SEOUL-- South Korea on Tuesday approved a project worth 760 billion won (US$606 million) to purchase shipborne missile interceptors, the state arms procurement agency said, amid North Korea's evolving missile threats.
The Defense Project Promotion Committee endorsed the plan to procure the Standard Missile-6 (SM-6) interceptors through a government-to-government foreign military sale program by 2031, according to the Defense Acquisition Program Administration.
The approval followed a series of North Korean missile tests earlier this year, including its launch of an intercontinental ballistic missile on March 24.
Under the project, SM-6 interceptors are to be installed on the Navy's Aegis-equipped KDX-III destroyers to be deployed in the coming years. Manufactured by the U.S. defense firm Raytheon Technologies Corp., the SM-6 is known to have a range of up to 460 kilometers.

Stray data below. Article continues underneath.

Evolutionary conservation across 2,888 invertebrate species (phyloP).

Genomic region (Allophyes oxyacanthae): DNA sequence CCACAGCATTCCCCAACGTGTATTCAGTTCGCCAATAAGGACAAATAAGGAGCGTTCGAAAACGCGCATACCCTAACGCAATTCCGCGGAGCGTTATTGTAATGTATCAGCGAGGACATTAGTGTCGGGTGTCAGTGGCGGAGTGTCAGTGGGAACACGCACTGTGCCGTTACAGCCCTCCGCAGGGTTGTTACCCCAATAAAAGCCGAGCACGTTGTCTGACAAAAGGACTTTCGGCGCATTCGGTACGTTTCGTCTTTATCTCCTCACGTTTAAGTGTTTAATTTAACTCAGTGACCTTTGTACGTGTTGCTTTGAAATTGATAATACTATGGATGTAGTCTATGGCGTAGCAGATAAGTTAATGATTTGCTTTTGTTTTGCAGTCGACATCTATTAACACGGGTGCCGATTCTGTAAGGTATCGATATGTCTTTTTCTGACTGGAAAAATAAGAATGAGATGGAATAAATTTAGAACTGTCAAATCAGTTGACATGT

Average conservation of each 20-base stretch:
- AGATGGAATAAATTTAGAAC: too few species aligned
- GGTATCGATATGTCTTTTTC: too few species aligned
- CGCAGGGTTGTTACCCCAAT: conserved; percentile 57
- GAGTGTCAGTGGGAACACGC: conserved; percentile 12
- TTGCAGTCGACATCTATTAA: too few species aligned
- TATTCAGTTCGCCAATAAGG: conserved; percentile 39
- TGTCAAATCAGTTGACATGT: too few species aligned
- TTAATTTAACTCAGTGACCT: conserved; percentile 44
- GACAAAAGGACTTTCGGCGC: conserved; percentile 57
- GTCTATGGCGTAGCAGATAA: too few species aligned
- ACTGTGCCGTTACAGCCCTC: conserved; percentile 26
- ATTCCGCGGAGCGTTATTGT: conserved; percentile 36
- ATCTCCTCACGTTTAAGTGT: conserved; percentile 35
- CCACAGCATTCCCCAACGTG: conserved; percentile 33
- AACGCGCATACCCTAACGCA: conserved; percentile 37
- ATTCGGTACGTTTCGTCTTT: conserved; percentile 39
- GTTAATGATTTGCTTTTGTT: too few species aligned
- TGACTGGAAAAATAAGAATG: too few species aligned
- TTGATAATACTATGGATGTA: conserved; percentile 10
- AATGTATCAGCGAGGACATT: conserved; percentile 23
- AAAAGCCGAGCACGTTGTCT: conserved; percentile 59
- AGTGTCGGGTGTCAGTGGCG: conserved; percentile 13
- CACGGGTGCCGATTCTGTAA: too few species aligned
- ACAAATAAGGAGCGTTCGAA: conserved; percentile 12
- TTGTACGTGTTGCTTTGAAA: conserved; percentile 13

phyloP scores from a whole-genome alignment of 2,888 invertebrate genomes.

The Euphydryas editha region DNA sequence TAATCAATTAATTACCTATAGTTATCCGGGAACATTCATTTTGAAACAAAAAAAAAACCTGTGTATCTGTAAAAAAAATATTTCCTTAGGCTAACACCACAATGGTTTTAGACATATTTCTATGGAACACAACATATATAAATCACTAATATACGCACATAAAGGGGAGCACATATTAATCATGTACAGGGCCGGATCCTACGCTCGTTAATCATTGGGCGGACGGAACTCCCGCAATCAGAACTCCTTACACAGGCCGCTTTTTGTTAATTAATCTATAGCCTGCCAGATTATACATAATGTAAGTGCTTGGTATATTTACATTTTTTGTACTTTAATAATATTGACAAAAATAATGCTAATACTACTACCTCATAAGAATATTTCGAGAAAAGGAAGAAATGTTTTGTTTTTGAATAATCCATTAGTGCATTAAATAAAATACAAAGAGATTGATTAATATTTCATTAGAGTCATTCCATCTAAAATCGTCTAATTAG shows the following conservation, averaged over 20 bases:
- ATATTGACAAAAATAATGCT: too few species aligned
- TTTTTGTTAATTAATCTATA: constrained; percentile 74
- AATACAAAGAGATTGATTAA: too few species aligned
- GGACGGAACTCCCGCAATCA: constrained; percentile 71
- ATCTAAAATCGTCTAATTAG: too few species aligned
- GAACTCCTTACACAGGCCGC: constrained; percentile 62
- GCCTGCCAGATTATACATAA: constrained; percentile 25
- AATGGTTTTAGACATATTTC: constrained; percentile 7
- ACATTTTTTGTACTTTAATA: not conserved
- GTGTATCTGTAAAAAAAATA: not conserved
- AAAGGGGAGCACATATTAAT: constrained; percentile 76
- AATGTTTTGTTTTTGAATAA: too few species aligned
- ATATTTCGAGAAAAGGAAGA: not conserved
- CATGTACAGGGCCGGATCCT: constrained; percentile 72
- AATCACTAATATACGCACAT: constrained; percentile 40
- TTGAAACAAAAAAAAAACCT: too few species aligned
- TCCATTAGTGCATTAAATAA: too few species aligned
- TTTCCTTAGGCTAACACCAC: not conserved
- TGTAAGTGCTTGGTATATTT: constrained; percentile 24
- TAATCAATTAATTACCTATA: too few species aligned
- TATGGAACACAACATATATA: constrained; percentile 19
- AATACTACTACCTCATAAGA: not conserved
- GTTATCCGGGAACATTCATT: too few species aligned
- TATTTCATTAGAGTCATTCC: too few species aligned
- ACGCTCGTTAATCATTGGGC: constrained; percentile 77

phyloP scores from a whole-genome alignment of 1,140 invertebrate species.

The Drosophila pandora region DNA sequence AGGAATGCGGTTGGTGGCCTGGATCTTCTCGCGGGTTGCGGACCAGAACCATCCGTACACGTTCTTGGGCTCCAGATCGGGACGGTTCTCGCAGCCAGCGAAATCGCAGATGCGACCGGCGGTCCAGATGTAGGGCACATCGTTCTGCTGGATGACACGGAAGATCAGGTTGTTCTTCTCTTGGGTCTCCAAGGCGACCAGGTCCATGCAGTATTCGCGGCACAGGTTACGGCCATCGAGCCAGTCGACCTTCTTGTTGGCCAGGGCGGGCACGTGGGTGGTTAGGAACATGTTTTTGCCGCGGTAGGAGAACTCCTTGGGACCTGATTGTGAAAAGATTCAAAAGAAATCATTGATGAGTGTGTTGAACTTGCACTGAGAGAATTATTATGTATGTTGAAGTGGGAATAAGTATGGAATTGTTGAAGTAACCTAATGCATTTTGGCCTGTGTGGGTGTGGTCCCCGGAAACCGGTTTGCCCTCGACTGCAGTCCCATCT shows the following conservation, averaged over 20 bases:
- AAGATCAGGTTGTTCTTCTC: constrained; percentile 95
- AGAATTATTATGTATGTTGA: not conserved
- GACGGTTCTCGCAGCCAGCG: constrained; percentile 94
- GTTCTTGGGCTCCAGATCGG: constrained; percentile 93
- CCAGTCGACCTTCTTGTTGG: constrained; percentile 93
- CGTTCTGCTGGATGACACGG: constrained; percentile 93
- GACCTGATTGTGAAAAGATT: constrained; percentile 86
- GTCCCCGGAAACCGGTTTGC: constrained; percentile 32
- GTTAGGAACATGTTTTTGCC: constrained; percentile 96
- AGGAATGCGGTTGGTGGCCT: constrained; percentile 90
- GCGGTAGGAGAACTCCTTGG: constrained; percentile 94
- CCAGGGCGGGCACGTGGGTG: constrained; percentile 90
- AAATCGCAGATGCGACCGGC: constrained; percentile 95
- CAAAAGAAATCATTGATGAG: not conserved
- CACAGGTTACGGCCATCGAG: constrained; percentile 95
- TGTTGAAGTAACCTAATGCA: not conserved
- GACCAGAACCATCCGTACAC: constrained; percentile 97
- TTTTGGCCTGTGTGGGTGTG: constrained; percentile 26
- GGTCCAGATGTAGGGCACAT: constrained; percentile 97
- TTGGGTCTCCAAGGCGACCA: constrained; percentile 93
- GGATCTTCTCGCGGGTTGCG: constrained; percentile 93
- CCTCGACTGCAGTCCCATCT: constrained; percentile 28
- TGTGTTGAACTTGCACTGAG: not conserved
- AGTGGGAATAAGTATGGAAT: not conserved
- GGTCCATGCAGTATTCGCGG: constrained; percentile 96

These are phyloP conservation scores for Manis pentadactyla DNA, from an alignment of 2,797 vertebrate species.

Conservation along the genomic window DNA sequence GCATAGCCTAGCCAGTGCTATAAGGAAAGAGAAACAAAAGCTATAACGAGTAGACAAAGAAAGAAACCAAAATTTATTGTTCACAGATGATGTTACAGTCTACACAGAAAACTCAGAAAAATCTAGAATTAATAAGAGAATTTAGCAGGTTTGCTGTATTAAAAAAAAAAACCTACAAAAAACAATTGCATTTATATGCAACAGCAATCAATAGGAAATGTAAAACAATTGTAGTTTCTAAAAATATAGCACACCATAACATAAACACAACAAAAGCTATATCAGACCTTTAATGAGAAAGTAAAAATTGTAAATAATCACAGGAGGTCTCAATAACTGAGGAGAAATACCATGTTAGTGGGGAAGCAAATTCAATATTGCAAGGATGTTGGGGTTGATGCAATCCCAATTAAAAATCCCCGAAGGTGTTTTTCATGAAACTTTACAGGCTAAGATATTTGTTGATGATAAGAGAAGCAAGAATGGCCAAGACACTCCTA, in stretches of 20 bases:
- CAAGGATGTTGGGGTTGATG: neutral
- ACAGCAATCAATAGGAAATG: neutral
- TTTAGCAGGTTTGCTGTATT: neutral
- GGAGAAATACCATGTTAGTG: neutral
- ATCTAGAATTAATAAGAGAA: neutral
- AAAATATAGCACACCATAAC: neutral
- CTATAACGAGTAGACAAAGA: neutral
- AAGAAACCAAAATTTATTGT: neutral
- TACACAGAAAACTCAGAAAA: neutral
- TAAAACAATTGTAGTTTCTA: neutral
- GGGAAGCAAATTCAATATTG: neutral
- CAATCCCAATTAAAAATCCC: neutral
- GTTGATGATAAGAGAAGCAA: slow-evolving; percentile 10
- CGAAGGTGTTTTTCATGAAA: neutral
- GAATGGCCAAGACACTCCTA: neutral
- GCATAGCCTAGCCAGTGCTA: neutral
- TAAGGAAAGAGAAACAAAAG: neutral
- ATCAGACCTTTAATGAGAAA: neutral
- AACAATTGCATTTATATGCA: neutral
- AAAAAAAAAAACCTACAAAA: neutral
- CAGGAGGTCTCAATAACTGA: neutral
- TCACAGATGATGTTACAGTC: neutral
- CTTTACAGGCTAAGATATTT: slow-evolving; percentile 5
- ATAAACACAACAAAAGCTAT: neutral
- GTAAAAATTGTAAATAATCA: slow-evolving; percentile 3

The committee also approved a revision to a project to acquire a new homegrown tactical surface-to-surface missile in a move to enhance its survivability
South Korea started the mass production of the first type of the ground-based Korean Tactical Surface to Surface Missile (KTSSM) in 2020. Under the revision, it plans to complete the development of the KTSSM-II to be run on a transporter elector and launcher by 2034 with a budget of 1.5 trillion won.
The country also approved a 960 billion-won plan to upgrade the UH and HH-60 choppers to improve their operational capacities by 2030.
Source: Yonhap News Agency